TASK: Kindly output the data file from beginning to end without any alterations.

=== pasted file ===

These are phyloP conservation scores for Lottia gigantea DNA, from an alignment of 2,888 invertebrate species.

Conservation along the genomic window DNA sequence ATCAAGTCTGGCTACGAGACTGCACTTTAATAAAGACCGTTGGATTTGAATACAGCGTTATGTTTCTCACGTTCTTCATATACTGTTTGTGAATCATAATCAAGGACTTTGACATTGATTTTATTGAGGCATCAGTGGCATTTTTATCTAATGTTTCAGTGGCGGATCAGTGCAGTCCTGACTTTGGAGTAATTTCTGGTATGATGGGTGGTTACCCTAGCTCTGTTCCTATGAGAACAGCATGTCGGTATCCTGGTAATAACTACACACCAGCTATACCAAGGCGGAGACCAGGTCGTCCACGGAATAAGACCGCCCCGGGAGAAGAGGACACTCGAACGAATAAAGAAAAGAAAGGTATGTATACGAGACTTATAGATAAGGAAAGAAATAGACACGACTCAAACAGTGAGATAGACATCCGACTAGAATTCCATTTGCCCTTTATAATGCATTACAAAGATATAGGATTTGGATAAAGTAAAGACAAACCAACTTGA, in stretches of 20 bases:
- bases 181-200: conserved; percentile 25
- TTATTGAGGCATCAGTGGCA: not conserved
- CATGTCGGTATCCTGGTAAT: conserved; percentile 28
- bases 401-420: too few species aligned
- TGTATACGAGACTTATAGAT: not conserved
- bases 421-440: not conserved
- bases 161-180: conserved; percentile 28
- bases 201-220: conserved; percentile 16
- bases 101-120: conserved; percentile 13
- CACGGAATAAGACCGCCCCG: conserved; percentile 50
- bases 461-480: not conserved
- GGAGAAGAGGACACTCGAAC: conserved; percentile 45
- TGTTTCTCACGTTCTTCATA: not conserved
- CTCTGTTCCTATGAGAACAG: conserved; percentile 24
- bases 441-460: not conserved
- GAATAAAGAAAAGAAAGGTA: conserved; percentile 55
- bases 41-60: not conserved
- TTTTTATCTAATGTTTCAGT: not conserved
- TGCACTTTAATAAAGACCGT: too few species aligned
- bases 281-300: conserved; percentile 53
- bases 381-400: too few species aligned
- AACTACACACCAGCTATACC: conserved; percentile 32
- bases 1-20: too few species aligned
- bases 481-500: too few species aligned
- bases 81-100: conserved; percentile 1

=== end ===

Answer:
These are phyloP conservation scores for Lottia gigantea DNA, from an alignment of 2,888 invertebrate species.

Conservation along the genomic window DNA sequence ATCAAGTCTGGCTACGAGACTGCACTTTAATAAAGACCGTTGGATTTGAATACAGCGTTATGTTTCTCACGTTCTTCATATACTGTTTGTGAATCATAATCAAGGACTTTGACATTGATTTTATTGAGGCATCAGTGGCATTTTTATCTAATGTTTCAGTGGCGGATCAGTGCAGTCCTGACTTTGGAGTAATTTCTGGTATGATGGGTGGTTACCCTAGCTCTGTTCCTATGAGAACAGCATGTCGGTATCCTGGTAATAACTACACACCAGCTATACCAAGGCGGAGACCAGGTCGTCCACGGAATAAGACCGCCCCGGGAGAAGAGGACACTCGAACGAATAAAGAAAAGAAAGGTATGTATACGAGACTTATAGATAAGGAAAGAAATAGACACGACTCAAACAGTGAGATAGACATCCGACTAGAATTCCATTTGCCCTTTATAATGCATTACAAAGATATAGGATTTGGATAAAGTAAAGACAAACCAACTTGA, in stretches of 20 bases:
- bases 181-200: conserved; percentile 25
- TTATTGAGGCATCAGTGGCA: not conserved
- CATGTCGGTATCCTGGTAAT: conserved; percentile 28
- bases 401-420: too few species aligned
- TGTATACGAGACTTATAGAT: not conserved
- bases 421-440: not conserved
- bases 161-180: conserved; percentile 28
- bases 201-220: conserved; percentile 16
- bases 101-120: conserved; percentile 13
- CACGGAATAAGACCGCCCCG: conserved; percentile 50
- bases 461-480: not conserved
- GGAGAAGAGGACACTCGAAC: conserved; percentile 45
- TGTTTCTCACGTTCTTCATA: not conserved
- CTCTGTTCCTATGAGAACAG: conserved; percentile 24
- bases 441-460: not conserved
- GAATAAAGAAAAGAAAGGTA: conserved; percentile 55
- bases 41-60: not conserved
- TTTTTATCTAATGTTTCAGT: not conserved
- TGCACTTTAATAAAGACCGT: too few species aligned
- bases 281-300: conserved; percentile 53
- bases 381-400: too few species aligned
- AACTACACACCAGCTATACC: conserved; percentile 32
- bases 1-20: too few species aligned
- bases 481-500: too few species aligned
- bases 81-100: conserved; percentile 1